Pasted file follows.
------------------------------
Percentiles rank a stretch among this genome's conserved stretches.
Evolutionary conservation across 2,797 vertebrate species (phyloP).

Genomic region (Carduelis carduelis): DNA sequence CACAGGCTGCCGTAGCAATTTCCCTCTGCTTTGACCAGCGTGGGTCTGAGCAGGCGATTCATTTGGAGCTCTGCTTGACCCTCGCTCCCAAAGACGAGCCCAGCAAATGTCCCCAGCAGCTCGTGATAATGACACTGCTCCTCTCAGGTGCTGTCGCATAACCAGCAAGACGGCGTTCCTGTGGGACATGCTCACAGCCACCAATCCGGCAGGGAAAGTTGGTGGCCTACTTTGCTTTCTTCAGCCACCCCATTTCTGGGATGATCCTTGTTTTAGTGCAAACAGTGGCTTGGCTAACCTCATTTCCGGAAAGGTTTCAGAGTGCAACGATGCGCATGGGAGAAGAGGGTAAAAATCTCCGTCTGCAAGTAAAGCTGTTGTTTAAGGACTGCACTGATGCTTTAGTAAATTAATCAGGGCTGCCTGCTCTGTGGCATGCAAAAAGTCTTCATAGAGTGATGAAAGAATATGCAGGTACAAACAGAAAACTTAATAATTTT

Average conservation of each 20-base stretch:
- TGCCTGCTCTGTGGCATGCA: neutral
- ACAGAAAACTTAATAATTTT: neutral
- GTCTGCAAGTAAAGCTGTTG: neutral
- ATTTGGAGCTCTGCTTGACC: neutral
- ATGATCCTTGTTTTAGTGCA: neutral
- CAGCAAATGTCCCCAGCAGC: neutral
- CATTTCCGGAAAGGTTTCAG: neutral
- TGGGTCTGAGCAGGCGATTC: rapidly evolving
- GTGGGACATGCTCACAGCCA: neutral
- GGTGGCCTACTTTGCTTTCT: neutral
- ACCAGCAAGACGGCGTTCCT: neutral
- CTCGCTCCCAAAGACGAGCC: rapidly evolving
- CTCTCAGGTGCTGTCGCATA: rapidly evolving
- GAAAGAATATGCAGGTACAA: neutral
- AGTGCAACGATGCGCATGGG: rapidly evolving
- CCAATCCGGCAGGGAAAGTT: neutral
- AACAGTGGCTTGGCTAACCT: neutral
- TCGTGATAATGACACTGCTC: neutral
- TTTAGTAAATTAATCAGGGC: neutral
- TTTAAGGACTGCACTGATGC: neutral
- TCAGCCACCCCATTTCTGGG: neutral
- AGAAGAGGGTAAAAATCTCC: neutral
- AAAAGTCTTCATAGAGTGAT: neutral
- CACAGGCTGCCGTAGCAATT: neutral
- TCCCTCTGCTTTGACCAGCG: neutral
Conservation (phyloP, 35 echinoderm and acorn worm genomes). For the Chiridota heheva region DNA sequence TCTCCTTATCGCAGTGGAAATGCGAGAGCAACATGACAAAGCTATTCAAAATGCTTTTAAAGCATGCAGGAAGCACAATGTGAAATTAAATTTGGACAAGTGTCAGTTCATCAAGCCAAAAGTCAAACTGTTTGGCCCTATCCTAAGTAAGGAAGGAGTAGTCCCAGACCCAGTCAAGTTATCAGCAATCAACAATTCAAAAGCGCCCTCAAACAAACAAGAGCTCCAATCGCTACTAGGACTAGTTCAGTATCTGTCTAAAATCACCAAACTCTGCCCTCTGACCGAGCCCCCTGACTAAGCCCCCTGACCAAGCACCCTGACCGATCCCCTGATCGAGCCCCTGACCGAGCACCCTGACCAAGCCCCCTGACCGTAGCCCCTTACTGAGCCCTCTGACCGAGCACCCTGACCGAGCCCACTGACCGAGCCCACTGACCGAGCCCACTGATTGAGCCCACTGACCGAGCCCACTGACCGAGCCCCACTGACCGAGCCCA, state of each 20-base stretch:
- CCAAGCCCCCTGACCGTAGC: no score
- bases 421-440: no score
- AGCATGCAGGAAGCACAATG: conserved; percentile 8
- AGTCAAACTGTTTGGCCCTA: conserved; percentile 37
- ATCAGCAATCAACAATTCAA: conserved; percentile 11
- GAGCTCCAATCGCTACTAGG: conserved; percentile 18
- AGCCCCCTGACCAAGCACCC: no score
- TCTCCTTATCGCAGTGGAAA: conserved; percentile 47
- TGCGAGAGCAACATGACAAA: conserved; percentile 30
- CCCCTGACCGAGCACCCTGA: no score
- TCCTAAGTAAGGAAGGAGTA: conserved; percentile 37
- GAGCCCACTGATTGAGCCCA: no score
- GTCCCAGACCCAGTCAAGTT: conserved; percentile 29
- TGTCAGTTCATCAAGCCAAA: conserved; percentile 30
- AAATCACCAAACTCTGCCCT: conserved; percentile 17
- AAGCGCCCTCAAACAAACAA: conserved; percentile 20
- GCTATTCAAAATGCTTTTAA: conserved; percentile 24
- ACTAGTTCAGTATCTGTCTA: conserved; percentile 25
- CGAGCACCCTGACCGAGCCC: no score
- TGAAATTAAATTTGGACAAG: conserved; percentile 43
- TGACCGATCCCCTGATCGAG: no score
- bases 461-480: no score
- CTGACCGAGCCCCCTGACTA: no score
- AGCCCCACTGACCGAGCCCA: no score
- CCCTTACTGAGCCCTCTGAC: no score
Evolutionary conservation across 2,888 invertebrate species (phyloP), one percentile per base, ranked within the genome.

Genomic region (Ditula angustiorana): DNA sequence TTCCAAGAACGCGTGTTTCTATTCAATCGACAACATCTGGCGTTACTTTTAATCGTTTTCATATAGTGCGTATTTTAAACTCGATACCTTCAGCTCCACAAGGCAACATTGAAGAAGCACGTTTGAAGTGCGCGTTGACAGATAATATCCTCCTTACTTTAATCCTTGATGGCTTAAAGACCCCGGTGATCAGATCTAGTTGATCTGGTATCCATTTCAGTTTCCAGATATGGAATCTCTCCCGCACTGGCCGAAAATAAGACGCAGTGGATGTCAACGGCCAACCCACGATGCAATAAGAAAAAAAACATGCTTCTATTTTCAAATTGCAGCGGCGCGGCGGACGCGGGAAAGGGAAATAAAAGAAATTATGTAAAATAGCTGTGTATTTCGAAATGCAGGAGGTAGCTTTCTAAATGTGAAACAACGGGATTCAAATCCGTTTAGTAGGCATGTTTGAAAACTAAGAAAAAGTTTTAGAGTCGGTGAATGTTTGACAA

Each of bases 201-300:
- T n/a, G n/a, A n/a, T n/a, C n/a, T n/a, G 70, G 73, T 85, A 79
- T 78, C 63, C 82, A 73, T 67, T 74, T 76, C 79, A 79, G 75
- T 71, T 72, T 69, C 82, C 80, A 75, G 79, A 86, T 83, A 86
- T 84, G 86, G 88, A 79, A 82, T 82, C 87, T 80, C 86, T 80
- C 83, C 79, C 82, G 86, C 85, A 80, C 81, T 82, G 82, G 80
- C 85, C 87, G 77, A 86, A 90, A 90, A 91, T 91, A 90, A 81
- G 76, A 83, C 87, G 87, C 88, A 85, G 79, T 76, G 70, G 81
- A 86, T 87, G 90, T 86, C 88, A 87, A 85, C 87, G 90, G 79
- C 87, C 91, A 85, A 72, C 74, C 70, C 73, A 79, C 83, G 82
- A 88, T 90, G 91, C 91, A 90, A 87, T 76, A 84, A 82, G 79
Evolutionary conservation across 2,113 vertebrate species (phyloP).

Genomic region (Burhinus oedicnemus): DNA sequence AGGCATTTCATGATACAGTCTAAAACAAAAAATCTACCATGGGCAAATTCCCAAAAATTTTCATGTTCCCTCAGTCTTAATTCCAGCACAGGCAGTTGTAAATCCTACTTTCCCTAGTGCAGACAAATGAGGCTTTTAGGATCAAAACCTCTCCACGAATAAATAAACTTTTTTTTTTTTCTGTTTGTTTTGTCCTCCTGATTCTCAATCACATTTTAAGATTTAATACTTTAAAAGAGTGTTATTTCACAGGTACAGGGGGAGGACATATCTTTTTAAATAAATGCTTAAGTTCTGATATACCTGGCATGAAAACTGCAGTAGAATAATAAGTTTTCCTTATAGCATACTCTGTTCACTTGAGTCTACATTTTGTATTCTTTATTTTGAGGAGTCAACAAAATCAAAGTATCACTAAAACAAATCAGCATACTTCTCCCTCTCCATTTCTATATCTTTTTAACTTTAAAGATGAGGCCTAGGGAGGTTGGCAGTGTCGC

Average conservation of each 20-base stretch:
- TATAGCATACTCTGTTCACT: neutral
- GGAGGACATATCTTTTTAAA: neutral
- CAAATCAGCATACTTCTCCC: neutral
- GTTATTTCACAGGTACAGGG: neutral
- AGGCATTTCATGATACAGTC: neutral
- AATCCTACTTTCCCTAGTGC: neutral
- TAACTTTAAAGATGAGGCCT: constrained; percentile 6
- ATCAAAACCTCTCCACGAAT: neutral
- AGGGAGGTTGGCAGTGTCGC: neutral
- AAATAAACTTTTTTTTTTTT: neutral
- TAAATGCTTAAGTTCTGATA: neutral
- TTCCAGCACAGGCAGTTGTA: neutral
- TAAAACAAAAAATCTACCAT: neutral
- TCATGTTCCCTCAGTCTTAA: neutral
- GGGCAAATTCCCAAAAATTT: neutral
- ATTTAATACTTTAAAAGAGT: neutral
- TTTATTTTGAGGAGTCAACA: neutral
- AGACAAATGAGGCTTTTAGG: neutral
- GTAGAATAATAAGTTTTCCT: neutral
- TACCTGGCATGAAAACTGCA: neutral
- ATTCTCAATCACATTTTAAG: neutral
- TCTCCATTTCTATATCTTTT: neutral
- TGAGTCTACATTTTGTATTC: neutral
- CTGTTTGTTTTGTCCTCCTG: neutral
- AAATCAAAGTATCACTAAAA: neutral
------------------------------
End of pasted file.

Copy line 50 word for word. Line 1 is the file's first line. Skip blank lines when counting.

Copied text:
- TGAAATTAAATTTGGACAAG: conserved; percentile 43